Enlightening Neuroscience: Microscopes and Microscopy in the Eighteenth Century

  • Brian J. Ford

Little has ever been written on the history of microscopical neurology. The topic is ordinarily ignored – indeed the terms ‘microscope’ (and microscopy), ‘neuron’ (or neurone), ‘cell’ and ‘histology’ are missing altogether from the index to the overview of the history of neurology by Riese (1959).

Microscopy was born in the years prior to the eighteenth century and nerve specimens were among the first to be examined. The late sixteenth century saw the first descriptions of a recognisable microscope and questions of priority persist, since the study of magnification and of refraction – which preceded the practical application of lenses in scientific instruments – was already a matter of some antiquity (Disney, Hill, & Watson Baker, 1928). The first microscope to be pictured was a compound instrument in 1631, and during the first few years these microscopes were utilised in the quest to unravel the structure of familiar objects – the sting of a nettle or a bee, the wings of a butterfly or bird. We must bear in mind that these were truly macroscopic, rather than microscopic, investigations. Observers were exploring everyday specimens, searching for details the eye could almost discern. Only when the high-power microscope emerged could investigators progress to the most far-reaching development in natural science – the recognition that there were forms of life, and marvellous structures, the existence of which nobody had previously recognised.


Optic Nerve Nerve Fibre Eighteenth Century Animal Spirit Single Lens 
These keywords were added by machine and not by the authors. This process is experimental and the keywords may be updated as the learning algorithm improves.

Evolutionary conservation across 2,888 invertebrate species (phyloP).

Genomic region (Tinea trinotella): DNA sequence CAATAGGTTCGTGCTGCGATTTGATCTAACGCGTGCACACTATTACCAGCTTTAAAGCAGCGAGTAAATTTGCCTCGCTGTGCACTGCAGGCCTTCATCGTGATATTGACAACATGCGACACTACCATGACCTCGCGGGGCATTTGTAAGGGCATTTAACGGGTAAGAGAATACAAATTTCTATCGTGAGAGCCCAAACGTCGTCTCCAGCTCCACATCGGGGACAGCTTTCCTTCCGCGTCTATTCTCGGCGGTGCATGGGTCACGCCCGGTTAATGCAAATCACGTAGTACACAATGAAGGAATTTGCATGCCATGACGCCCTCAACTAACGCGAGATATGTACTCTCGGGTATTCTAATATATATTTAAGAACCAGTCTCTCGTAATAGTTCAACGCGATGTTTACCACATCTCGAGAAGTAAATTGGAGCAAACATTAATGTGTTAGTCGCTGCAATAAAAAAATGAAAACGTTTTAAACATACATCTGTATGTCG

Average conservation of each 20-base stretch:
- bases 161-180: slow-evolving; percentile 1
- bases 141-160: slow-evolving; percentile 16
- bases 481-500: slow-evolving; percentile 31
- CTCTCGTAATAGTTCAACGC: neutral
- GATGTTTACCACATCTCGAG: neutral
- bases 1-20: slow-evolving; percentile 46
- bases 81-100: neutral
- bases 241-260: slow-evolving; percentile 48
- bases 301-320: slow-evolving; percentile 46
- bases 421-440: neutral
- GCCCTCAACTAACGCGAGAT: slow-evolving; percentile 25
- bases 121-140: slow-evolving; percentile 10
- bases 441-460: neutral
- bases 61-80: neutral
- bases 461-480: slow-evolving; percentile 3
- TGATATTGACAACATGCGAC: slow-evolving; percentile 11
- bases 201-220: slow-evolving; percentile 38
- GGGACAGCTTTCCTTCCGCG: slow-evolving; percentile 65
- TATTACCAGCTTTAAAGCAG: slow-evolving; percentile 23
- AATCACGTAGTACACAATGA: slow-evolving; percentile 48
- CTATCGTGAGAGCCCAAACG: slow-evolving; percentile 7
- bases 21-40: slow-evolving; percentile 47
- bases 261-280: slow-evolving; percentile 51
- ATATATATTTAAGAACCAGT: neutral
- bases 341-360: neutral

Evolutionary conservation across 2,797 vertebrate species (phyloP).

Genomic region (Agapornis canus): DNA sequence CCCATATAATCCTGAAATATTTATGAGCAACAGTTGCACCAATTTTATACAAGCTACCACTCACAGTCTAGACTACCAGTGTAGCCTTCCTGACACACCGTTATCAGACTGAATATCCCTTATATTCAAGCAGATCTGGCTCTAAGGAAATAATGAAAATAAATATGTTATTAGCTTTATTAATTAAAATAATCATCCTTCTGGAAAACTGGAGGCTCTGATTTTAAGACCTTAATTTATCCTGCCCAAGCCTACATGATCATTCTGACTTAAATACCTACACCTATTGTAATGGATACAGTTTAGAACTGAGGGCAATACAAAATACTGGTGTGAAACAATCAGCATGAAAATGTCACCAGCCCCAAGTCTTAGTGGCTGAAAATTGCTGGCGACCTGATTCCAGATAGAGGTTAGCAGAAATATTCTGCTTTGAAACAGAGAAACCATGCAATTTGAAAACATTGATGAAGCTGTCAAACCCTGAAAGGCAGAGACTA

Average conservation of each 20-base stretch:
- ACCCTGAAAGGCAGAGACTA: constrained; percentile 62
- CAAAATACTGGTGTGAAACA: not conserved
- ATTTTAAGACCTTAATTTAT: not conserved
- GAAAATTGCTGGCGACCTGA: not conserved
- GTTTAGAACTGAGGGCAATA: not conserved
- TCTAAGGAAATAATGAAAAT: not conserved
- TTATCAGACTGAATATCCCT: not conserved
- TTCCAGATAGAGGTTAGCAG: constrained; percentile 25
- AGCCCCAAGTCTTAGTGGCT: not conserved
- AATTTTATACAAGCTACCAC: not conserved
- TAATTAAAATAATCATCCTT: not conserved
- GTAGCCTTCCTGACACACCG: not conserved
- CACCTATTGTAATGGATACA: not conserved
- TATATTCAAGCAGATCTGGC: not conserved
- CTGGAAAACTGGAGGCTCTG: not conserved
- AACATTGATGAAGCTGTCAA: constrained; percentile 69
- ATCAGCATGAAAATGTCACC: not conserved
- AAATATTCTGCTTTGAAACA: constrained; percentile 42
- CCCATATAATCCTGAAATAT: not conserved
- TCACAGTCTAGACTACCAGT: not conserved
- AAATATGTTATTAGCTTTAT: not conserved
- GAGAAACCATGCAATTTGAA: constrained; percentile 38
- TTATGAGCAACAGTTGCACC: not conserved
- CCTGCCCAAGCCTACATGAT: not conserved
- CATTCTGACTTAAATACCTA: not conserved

Unable to display preview. Download preview PDF.

Unable to display preview. Download preview PDF.


  1. Adams, G. (elder) (1746). Micrographia illustrata. London: Adams.Google Scholar
  2. Adams, G. (younger) (1787). Essays on the microscope. London: Adams.Google Scholar
  3. Anon, (1932–present). Antony van Leeuwenhoek, collected letters. Amsterdam: Swets & Zeitlinger.Google Scholar
  4. Anon (1962). Jan Evangelista Purkynˇe. Prague: State Medical Publishing House.Google Scholar
  5. Baker, H. (1743). The microscope made easy. London: Dodsley, Cooper & Cuff.Google Scholar
  6. Bichat, M. F. X. (1800). Recherches physiologiques sur la vie et la mort. Paris: Brosson, Gabon et Cie.Google Scholar
  7. Bichat, M. F. X. (1800). Treatise on the membranes in general, and of different membranes in particular. Boston: Cummings and Hilliard, 1813. [Translated by John G. Coffin from the original, Traité des membranes en général, et diverse membranes en particulier, Paris].Google Scholar
  8. Bichat, M. F. X. (1800). Anatomie générale appliquée a la physiologie et a la médecine, contenant les additions précédemment publiées par Béclard, et augmentée d’un grand nombre de notes nouvelles par F. Blandin. Paris: J. S. Chaud.Google Scholar
  9. Borreli, G. A. (1681). De Motu animalium. Rome: Angelo Bernabo.Google Scholar
  10. Clay, R. S., & Court, T. H. (1932). The history of the microscope. London: Charles Griffin.Google Scholar
  11. Clerselier, C. (1664). Descartes’ L’Homme. Paris: Angot.Google Scholar
  12. Craanen, T. (1689). Tractatus physico-medicus de homine, etc., Leiden: Petrum vander Aa.Google Scholar
  13. Dell Torre, P. D. G. M. (1776). Nuove osservazione microscopiche, Naples: con Licenza di Superiori.Google Scholar